Prime Minister Mihai Tudose has announced that the split Value-Added Tax (VAT) will be optional for a time, but from January 1, 2018 it will become mandatory.
“It will be optional in the first stage, as far as I understand from the finance minister. You can do this or not, but from January 1, it will be mandatory because everybody wants everything from the government, but when the government erects some fences things only get easier (…) Firefighter costs, ambulances cost, hospitals cost. All this is unsustainable if supported by the income tax only. (…) Let’s stay within normalcy limits. There is no alternative, because I do not know when someone may take the money and run. I cannot guard 100,000 business operators,” Tudose told Romania TV private broadcaster on Wednesday.
He explained that companies that do not currently pay VAT can no longer continue the same practice, but “75 percent of the payers are all right.”
“Because when you get the VAT, it does not go into your pocket, it goes into the government’s tap,” said Tudose.
He explained that VAT has two components and that, at present, some companies are going bankrupt after not paying VAT for a time.
“When you go buy a package of biscuits, you see the shelf price at the counter with two components: the price for the biscuits and the VAT, which is what Romanians pay the government (…), it is what used to be a tax on the movement of goods. Today, we are talking about Romania – 25 percent of the money that the citizens have to pay for the goods and that has to come to the government, is leaving or going away, disappearing. How? By various methods: some do not pay at all and pray not to get caught, others, with more or less imagination, after collecting some money that they do not pay to the government, declare their companies bankrupt,” added Tudose.
“Creating new well-paid jobs is among government’s main goals”
Creating new well-paid jobs is one of the main goals of the Government, Prime Minister Mihai Tudose wrote on his Facebook page on Wednesday.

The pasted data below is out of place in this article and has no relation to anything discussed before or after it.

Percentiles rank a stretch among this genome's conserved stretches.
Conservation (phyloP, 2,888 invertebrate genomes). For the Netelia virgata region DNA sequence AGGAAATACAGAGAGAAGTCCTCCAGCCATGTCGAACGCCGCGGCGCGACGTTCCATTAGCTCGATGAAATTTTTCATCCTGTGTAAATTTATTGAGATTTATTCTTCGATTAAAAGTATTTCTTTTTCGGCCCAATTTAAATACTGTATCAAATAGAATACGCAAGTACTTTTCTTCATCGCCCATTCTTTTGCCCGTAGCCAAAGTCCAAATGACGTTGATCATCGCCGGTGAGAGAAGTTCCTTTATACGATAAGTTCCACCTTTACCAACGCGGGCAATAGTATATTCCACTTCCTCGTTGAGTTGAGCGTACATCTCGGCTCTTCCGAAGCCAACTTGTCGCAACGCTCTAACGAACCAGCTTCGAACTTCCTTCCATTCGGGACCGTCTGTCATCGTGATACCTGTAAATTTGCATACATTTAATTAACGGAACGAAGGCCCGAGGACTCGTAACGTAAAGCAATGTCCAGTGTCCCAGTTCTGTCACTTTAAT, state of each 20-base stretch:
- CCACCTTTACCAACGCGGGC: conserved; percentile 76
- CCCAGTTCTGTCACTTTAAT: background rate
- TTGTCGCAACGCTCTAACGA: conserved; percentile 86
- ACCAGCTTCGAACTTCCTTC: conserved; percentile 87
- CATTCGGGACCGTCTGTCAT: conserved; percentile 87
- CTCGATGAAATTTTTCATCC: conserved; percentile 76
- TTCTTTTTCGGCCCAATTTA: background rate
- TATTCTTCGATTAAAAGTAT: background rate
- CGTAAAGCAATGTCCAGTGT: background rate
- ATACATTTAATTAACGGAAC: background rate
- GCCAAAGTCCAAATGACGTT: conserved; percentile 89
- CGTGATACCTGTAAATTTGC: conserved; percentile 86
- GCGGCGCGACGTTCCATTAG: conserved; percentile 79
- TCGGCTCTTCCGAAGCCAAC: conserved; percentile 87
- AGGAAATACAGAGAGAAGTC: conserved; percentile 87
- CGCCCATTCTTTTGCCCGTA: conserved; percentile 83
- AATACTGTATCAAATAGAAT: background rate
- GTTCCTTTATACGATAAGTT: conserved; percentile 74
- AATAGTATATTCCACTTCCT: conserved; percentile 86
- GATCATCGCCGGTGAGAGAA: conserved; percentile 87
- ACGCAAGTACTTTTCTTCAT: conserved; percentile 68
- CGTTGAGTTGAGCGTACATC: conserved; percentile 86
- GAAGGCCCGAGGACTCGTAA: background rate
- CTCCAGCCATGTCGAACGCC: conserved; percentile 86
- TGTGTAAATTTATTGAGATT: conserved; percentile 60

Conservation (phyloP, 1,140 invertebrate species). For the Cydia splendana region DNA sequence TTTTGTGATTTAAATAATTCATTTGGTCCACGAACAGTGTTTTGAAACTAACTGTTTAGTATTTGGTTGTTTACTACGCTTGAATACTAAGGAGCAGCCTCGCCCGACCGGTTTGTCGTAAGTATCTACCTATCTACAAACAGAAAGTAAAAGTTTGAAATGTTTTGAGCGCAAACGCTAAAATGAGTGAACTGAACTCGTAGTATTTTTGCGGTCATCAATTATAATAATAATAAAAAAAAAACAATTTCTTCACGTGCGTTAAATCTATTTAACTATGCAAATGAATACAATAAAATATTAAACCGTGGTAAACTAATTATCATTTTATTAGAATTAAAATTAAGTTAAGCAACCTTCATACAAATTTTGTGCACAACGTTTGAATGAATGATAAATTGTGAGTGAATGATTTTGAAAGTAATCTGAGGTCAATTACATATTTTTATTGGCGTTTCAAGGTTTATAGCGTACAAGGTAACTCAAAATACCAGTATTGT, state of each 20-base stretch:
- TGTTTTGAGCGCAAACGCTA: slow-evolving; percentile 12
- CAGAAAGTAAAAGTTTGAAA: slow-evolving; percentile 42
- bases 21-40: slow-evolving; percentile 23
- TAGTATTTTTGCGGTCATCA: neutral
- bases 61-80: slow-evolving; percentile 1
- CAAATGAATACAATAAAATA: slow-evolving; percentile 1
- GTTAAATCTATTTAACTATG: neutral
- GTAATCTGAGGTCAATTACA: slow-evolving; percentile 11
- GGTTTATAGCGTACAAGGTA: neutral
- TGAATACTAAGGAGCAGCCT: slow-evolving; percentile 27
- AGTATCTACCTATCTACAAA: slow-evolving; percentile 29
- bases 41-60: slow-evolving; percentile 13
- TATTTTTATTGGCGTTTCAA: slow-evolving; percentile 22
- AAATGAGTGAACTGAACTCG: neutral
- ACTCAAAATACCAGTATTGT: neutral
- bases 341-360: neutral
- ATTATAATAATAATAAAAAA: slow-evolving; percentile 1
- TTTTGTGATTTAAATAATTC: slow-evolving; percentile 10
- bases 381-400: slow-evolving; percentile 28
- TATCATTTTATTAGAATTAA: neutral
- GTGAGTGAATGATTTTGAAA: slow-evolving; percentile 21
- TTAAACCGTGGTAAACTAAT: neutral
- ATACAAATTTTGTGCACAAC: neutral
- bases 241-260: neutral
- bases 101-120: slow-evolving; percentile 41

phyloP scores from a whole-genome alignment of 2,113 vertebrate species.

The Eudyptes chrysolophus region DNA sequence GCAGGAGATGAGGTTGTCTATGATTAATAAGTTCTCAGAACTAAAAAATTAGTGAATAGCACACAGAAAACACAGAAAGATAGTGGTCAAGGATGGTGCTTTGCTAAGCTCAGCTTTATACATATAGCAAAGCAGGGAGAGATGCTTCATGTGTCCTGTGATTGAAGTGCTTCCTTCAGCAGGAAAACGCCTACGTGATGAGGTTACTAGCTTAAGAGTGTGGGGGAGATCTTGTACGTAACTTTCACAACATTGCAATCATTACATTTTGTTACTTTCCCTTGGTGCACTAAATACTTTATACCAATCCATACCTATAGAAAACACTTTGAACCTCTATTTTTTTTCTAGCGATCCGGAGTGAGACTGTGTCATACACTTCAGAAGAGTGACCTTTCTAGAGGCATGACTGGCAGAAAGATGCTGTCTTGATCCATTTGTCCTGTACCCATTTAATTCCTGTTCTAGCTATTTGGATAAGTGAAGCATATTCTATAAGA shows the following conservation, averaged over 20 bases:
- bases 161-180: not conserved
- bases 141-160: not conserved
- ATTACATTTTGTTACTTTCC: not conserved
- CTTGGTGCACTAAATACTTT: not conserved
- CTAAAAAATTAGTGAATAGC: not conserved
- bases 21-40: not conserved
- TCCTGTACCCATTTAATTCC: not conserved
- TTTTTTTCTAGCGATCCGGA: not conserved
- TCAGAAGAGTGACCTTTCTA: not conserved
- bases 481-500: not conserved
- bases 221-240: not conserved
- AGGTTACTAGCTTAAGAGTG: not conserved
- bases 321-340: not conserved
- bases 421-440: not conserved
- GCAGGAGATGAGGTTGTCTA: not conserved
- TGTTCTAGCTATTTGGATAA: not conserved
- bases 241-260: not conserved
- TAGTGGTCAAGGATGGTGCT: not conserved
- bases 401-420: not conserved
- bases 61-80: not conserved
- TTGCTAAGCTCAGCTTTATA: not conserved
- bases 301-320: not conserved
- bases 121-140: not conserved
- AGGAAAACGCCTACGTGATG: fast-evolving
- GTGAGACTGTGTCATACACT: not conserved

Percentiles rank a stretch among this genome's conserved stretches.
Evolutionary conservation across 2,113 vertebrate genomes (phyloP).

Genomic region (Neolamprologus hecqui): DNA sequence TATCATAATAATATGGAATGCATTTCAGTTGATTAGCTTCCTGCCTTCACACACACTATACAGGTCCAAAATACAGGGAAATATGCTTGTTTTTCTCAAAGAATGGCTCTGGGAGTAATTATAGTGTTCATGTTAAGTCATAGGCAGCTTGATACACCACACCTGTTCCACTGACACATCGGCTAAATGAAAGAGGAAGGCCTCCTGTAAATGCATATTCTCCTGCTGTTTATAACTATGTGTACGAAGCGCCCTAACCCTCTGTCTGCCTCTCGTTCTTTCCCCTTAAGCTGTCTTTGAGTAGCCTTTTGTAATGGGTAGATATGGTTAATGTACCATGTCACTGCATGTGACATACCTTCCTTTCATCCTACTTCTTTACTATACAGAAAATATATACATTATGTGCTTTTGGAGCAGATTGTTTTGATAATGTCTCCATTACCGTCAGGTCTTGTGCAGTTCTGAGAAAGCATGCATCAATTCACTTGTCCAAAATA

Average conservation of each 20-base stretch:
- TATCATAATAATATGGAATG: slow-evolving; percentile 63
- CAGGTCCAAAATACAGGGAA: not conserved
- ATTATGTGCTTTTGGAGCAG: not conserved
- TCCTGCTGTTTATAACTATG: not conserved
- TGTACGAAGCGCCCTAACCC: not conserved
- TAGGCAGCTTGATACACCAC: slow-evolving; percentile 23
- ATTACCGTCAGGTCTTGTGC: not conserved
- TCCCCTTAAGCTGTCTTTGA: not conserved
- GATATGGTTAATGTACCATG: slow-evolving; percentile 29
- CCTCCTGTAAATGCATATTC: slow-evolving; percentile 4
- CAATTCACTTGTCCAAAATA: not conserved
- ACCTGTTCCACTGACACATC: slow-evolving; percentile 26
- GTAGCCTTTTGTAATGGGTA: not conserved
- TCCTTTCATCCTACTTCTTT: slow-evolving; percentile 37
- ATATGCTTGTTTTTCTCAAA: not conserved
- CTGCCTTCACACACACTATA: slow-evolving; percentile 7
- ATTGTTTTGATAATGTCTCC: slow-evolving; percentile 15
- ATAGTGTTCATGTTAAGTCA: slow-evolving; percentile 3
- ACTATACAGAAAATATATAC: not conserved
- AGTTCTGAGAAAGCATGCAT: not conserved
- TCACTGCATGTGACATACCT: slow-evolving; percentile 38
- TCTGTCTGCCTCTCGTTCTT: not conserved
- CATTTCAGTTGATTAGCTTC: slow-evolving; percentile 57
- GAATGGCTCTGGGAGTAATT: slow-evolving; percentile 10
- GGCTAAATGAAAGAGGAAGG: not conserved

The Prime Minister says the adoption by the Executive of the bill on teleworking is a “good piece of news for those who want to work from home, but also for employers.”
“For some time now, and in most European countries, teleworking, adopted today in the Government meeting, is an important measure in the governance programmme that benefits both employees and employers (eg savings in terms of utilities). Teleworking comes in addition to other measures that support job seekers, and I am referring to the ‘First Rent’ programme, the minimum wage reimbursement for apprentices and interns, endorsement of the SME sector,” Tudose wrote. “The creation of new well-paid jobs is one of the main objectives of the Government that I lead!,” concluded the Prime Minister.
“I’m not afraid to replace ministers”
Prime Minister Mihai Tudose said on Wednesday he has no “fear” to change a minister if he or she fails.
“I have asked for, and it works, a weekly meeting at the ruling coalition when the Government comes and says what it has done, what it is going to do, why it did it, why it did not do it. We are a political government, the chairs and colleagues have taken responsibility. Our colleagues have not voted us in to find out on TV what it is going to happen; that is not really a very good thing, as I would, for example, be upset to learn from other sources about what a minister does. (…) An assessment board has been set in place (…), we see the whys of the delays and if we can remedy it, if not, the guilty ones go home, ” Tudose told Romania TV private broadcaster in an interview that aired on Wednesday.
Asked if he has “fears” or “constraints” when replacing some failing minister, the prime minister replied: “I do not really have any fear.”
Tudose called “gossip” a possible Cabinet reshuffle in September.
“Had we heeded to the gossip so far, we would have changed the Cabinet four times,” he said.
Tudose also said that he is not tempted to take over the national chairmanship of the Social Democratic Party (PSD), major at rule.
He also said he has a normal relationship with President Klaus Iohannis.
“I find it normal for me to have discussions [with President Klaus Iohannis] when there is about some external component or the armed forces. I think it is normal for him to find out from me what is going on in the country. I do not want some extraordinary government with some extraordinary ministers, but normal ones,” Tudose said.